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Hub officer is arrested in Georgia

Allegedly assaulted two women during St. Patrick celebration

Email|Print|Single Page| Text size + By Maria Cramer and Michael Naughton
Globe Correspondent / March 16, 2008

A veteran Boston police detective was arrested in Savannah, Ga., on charges that he dragged two women from their home and held them against their will during a weekend St. Patrick's Day celebration.

Sergeant Detective Thomas Joyce, a member of the drug unit and an 11-year department veteran assigned to District E-5 in West Roxbury, was arrested Friday night and was put on paid administrative leave, Boston police said.

"The department, upon learning of the situation, moved to immediately place Sergeant Detective Joyce on paid administrative leave, pending the outcome of an internal affairs investigation," said Elaine Driscoll, the department's spokeswoman. "The commissioner is extremely disappointed to hear of these troubling charges."

Savannah police said Joyce, 46, of Roxbury, made comments to two women he followed back to their home from the St. Patrick's Day festival in downtown Savannah.

The women ignored Joyce because they did not know him, said Savannah Police Sergeant Mike Wilson. The women tried to force their door shut, but Joyce reached in, grabbed the women, and dragged them to the sidewalk, Wilson said.

The home was a short distance from where a parade had been held earlier in the day.

The women's roommate came out of the house and started kicking and punching Joyce in an attempt to get him to stop, Wilson said. Joyce identified himself as an officer, but when the women asked to see his identification Joyce said, "Are you [expletive] kidding?" and left after letting the women go, said Wilson.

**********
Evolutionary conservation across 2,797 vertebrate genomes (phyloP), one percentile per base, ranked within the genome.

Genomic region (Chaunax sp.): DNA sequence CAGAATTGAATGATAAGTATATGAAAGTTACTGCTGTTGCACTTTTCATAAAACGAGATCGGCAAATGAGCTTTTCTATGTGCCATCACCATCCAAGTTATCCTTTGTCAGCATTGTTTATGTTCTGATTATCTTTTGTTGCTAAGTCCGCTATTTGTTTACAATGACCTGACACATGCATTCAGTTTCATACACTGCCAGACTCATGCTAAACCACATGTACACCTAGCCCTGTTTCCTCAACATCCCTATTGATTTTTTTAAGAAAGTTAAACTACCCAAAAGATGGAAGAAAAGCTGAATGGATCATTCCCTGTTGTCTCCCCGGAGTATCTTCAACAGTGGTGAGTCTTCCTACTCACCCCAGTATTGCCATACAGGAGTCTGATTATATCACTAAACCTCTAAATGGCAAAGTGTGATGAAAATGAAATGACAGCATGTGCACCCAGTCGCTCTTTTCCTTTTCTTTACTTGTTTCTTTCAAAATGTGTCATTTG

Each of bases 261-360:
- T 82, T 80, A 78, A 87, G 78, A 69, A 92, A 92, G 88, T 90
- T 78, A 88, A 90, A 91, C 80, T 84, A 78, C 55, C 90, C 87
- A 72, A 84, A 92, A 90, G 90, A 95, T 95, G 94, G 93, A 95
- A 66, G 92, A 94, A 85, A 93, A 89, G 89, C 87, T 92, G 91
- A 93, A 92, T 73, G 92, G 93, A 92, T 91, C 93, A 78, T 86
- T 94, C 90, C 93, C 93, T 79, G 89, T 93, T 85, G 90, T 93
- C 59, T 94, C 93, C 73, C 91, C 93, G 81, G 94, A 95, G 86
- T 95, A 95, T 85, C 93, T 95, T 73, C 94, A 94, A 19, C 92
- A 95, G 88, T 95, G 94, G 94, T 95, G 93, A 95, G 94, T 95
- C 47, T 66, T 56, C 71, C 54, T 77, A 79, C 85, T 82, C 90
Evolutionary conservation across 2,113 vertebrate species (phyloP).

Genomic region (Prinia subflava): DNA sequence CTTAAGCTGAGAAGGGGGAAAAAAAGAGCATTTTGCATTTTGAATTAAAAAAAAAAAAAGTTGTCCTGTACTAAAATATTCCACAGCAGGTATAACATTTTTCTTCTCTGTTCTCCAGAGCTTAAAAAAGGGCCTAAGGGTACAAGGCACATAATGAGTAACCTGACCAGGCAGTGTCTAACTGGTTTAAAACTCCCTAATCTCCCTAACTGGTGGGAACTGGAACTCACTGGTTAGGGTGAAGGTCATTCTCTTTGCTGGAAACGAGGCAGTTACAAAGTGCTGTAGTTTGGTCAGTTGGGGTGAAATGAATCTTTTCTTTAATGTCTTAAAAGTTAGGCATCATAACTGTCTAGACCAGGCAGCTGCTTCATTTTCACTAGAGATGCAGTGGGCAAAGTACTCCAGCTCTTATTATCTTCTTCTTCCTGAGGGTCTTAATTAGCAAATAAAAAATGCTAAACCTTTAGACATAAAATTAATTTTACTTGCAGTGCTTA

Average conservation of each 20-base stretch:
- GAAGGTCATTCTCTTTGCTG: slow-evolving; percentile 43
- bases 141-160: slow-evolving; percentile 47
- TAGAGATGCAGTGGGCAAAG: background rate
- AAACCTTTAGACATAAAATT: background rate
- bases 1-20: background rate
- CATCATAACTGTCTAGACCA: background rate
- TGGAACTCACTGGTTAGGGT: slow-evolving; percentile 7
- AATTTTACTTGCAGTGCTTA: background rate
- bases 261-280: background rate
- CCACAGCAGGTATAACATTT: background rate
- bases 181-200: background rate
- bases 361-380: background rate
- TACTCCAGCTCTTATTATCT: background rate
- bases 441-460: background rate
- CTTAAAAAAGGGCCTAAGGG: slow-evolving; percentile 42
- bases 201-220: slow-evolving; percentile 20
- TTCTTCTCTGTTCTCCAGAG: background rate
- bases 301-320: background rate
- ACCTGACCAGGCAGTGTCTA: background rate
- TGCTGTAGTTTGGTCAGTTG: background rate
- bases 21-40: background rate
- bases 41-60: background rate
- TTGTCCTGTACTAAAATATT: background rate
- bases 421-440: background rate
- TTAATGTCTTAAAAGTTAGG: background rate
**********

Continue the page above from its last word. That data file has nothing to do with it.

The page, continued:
Wilson said alcohol was apparently involved. "Alcohol was emanating from his person," said Wilson. "It's fair to say he had been drinking."

Officers patrolling the area near where the festival took place found Joyce walking on a nearby street and arrested him. Wilson said Joyce did not cooperate with the officers.

"His behavior only escalated from there," Wilson said. "He only became more agitated. He was combative with the officers. We were very disappointed to encounter another officer from another jurisdiction acting inappropriately in our area."

Joyce was arraigned yesterday and charged with false imprisonment, simple battery, obstruction, and criminal trespass. He was released on $15,000 bond, police said.

Wilson said he was not sure why Joyce followed the women but said that nothing was taken from the women.

"These people had never seen Mr. Joyce a day in their lives," said Wilson. "This was really very strange and alarming to the young ladies who encountered him. I don't know what he was thinking or what compelled him, but, whatever it was, it wasn't a good idea."

During the first day of the weekend St. Patrick's Day festival, 37 other people were arrested, according to Savannah police.

Police officials said Joyce is a solid police officer well respected in the department. "He's a good guy," said one officer, who would not give her name because the department does not allow personnel to speak to media without authorization.

The episode is the latest in a recent string of charges brought against officers in the department.

In January, Officer Michael T. Jones was arrested after he allegedly used his department-issued handgun to rob a Roslindale gas station. Jones had worked for the department for 20 years and was assigned to District E-18 in Hyde Park. He was charged with armed robbery and assault.

Last month, Edgardo Rodriguez, a former motorcycle unit officer, was sentenced to a year and a day in federal prison for distributing steroids, committing perjury, and obstructing justice.

In July 2006, Roberto Pulido, Carlos Pizarro, and Nelson Carrasquillo were arrested in Miami after they allegedly protected truckloads of cocaine shipped to Boston in an FBI sting operation.

Pulido pleaded guilty in November to charges that he conspired to ship more than 5 kilograms of cocaine and 1 kilogram of heroin. He pleaded no contest to carrying a gun in a drug-trafficking crime. The other two officers had previously pleaded guilty.

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